Checking the state of all life in the Barents Sea
Published: 21.09.2018 Updated: 28.09.2018
Since 2004, Norwegian and Russian marine scientists have been getting to know the Barents Sea inside out through their annual surveys. This year four vessels are covering well over 200 sampling stations across the whole sea from Tromsø, in the south, to Svalbard in the north and Novaya Zemlya in the east.
ALSO SEE: Ecosystem survey number 15 starts today (article in Norwegian)
Counting the fish to come
Since the survey is part of a time series, the marine scientists can monitor the trends in this important sea. They have, for example, been able to show that fish in the Barents Sea are moving north as a result of climate change.
Their findings make it possible to provide advice to the authorities on how much of the various fish stocks can be harvested sustainably. The number of cod and capelin approaching maturity gives an idea of how their populations will develop over the coming years. And in the ecosystem, everything is intertwined.
What do scientists actually do on these surveys?
On the 7th of September the research vessel G.O. Sars set out from Tromsø on the first of two legs.
At each station the crew and scientists take a number of samples that they use to interpret the results of echo sounding, amongst other things.
The first thing they do is to catch fish. Initially with the pelagic trawl. It targets fish and other animals that swim freely in the water column.
Sampling this year’s cohort
“One of the most important things that we catch in this trawl is the 0-group. In other words, the cod, haddock and capelin that hatched earlier in the year. Together with images from the echo sounder, our catch gives an indication of how many offspring the fish produced”, explains researcher Erlend Langhelle.
“The number of fish growing up is important to the other species in the ecosystem, and in due course also to the fishery.
The researchers sort everything that has been caught in the trawl, counting and weighing the individual specimens. They also have to take out the otolith, stomach and other organs from some of the fish. The otolith has growth rings that the technicians can count under a microscope.
Fishing for plankton with a net
After the first trawl, the boat stops. The crew lower two scientific rigst to the bottom of the sea and bring them back up again. One is for sampling water, and consists of a myriad of cylinders in a frame with different wires and mechanisms. It brings water from various different predetermined depths up to the surface.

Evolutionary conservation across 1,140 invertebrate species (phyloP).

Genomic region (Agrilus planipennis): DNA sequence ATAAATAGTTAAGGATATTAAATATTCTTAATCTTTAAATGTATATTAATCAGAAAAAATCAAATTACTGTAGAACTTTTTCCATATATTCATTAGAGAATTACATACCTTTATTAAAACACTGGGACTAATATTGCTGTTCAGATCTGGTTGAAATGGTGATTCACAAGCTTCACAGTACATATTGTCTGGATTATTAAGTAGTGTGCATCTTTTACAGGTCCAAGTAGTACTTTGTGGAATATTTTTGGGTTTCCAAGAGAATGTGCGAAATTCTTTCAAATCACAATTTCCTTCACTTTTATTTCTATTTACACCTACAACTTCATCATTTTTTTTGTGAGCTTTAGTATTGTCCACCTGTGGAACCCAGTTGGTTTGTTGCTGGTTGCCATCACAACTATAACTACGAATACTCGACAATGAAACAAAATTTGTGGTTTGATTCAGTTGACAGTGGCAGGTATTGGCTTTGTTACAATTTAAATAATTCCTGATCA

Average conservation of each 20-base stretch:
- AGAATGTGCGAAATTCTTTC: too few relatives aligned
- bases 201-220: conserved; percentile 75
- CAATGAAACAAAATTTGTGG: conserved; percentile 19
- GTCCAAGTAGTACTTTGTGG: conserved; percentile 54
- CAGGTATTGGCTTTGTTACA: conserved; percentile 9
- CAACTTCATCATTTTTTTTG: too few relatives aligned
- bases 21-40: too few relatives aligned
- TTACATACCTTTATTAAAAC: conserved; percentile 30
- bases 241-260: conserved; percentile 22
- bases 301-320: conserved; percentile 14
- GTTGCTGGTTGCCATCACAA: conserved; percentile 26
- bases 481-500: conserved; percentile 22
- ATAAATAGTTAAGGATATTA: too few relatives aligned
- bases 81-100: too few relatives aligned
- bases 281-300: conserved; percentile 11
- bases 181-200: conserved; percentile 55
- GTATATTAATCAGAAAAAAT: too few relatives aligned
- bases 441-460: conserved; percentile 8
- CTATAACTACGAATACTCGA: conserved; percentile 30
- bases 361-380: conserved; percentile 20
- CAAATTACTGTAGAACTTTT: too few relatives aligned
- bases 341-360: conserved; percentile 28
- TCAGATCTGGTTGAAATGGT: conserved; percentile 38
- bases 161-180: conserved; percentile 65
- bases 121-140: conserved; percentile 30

The technicians sample the water into small bottles that will be analysed back on dry land. The analysis will tell them how much chlorophyll, or phytoplankton, is in each water layer. Phytoplankton provide the basis for all other marine life.
The second piece of equipment is a net with a fine mesh that catches zooplankton. The second link in the food chain.
“We sieve the catch through three different filters to sort the animals by size. The smallest ‘specks’ are copepods like Calanus. The bigger animals include arrow worms and krill”, says technician Alina Rey.
Finish off by bottom trawling
As they leave the sampling station, the crew perform a bottom trawl to catch the animals that live in and on the sea floor. For the technicians, sorting through them can be a bit of a job.
“We get demersal fish like cod, flounders, beaked redfish and wolffish. Then there are shrimps, crabs and all the weird creatures that live at the bottom of the sea. We call this fauna benthos”, says Erlend Langhelle.
The survey is particularly important in terms of the capelin population, as the findings are used by scientists to calculate the size of the population and how much can be harvested sustainably. This year Norwegian and Russian fishers were allowed to harvest 205,000 tonnes, whereas in 2017 there was no capelin quota.
ALSO SEE: Can harvest 205,000 tonnes in 2018 (article in Norwegian)
They also look to the sky
When the ship is steaming along between stations, there are always three observers in the bridge. Two of them record sea mammals and rubbish floating on the surface. The third one counts birds.
“Every ten minutes I take a mental snapshot and make a note of the various sea birds in front of the boat. This annual survey is particularly important in times of global warming”, says bird observer Trevor Charlton.
Check for radioactivity at selected hotspots
At some of the stations, the researchers take special samples to check the pollution levels in the water, sea bottom and fauna. Regular monitoring of this kind helps to ensure that the seafood we eat is safe.
Using a special grab, the scientists bring up a quarter of a square metre of sea bottom totally intact in a box. From this “slice of cake”, they take a core sample in which each layer represents a few years of sedimentation, but also of pollution.
“From the core we can recognise major pollution incidents in the past. The Sellafield and Chernobyl accidents can be found in their separate layers”, says researcher Hilde Elise Heldal.
In addition, she will also take the regular readings around the wreck of the Russian nuclear submarine the Komsomolets. ALSO SEE: Soviet nuclear submarine still a radioactive threat in Norwegian waters (article in Norwegian)
Rinse and repeat 64 times
When the G.O. Sars docks in Longyearbyen after completing the first of its two legs, it has visited 55 stations. The scientists have taken samples of 17,000 animals from the sea and the ship has stored 2.6 terabytes of echo sounder images. Its freezers contain livers, stomachs, krill, microplastics, sea floor samples, sea cucumbers and snow crabs.
The G.O. Sars will visit a further 64 stations before finishing its journey in Kirkenes at the end of September.